World’s Largest Math Proof Solved. And It Takes Up 200 Terabytes

Jan 29, 2021 | 🚀 Fathership

It’s the largest math proof. A supercomputer solved it in just 2 days. And it’s 200 terabytes.

Yes, 200 terabytes. That’s the size of the file containing the computer-assisted proof for a mathematical problem that has boggled mathematicians for decades—known as Boolean Pythagorean triples problem.

The proof was compressed into a 68-gigabyte file, meaning anyone who wants to can download, reconstruct, and verify all the information embedded onto it. And individuals can do so, if they have the space processor time, in just about 30,000 hours.

The 200 terabyte file ultimately beats a previously established record for the largest-ever computer-assisted proof. It had a size of just 13 gigabytes.


According to Ronald Graham, a University of California, San Diego mathematician and previous record-holder of the then biggest proof, having computers assist in creating proofs for combinatorics problems is quite common. He even offered a prize of US$100 for to anyone that could solve it.

As previously mentioned, the 200-terabyte proof solved a combinatorics type of mathematical problem called the Boolean Pythagorean triples. It asks whether each positive integers can be colored either red or blue, so that a combination of three integers a, b, and c, (Pythagorean Triple) can satisfy the Pythagorean equation, a 2 + b 2 =c 2, wherein none of the integers have the same color.


Though the problem presented many allowable ways to color integers in different combinations, the scientists took advantage of techniques and symmetries in number theory to lessen the number of checks that the computer had to do. This step minimized the number of runs performed by the computer by almost 1 trillion.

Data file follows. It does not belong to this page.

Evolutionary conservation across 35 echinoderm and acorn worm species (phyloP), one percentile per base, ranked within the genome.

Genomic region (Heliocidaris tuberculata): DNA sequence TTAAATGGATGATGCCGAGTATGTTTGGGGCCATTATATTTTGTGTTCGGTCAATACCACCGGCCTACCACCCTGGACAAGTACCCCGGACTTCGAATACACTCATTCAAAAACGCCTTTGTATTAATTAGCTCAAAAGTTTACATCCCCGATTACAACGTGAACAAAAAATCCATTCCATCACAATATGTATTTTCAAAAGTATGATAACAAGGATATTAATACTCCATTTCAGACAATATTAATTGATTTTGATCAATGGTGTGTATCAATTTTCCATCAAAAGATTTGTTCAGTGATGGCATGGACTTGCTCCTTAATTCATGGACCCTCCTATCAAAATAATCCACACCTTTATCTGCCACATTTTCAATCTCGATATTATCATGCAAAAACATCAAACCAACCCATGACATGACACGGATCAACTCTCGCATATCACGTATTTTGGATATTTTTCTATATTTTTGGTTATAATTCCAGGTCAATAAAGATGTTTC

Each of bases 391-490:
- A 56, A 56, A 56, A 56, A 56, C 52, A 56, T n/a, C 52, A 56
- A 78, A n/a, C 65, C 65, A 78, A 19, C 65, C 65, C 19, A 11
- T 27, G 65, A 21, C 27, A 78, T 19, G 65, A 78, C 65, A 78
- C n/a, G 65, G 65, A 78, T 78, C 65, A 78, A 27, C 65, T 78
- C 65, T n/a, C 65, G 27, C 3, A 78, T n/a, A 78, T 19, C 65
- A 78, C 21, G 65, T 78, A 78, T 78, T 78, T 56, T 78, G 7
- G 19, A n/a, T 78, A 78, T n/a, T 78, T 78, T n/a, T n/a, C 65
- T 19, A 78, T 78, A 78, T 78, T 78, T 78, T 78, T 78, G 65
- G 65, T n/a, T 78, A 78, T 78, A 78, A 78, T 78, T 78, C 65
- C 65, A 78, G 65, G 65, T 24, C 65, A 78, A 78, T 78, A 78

Two days and 800 parallel running processors later, the Stampede supercomputer of the University of Texas produced the 200 terabyte file. A separate computer program was then used to verify the produced proof.

Despite having cracked the infamous Boolean Pythagorean triples problem, the record-breaking file still fails to provide answers as to why the coloring scheme is possible.

The proof revealed that yes, it was possible to color the integers in multiple ways; however, only up to 7,824. After this point, it’s not possible. This raises more questions: Why is there a cut-off point at 7,825? Why is the first stretch possible?

The team’s findings are featured in the Cornell University online library.

PAP members call on party to embrace diversity and be open to opposing views

Nov 29, 2021 | 🚀 Fathership
Two People’s Action Party (PAP) members have called on the ruling party to embrace diversity and listen to opposing views, with one Member of Parliament (MP), Ms Nadia Ahmad Samdin, going as far as to say that PAP has to fix its "empathy deficit and grow more comfortable with understanding views we disagree with".

The MP for Ang Mo Kio Group Representation Constituency (GRC) was among some party activists who spoke at the annual PAP convention on Sunday (Nov 28). There were about 2,000 party activists as well as members from the National Trades Union Congress (NTUC) who attended the event both physically at Suntec Convention and Exhibition Centre and online.

Ms Gho Sze Kee, branch secretary of the party’s Bukit Timah branch, also talked about how the party needed to introduce a diversity of perspectives to avoid the dangers of groupthink and being part of an echo chamber.

Addressing fellow party activists in her speech, Ms Nadia acknowledged that there is a tendency for people to live in “bubbles”, which refer to how individuals are often surrounded by others who look or think the same way as them, and that these “bubbles” have led to social divisions.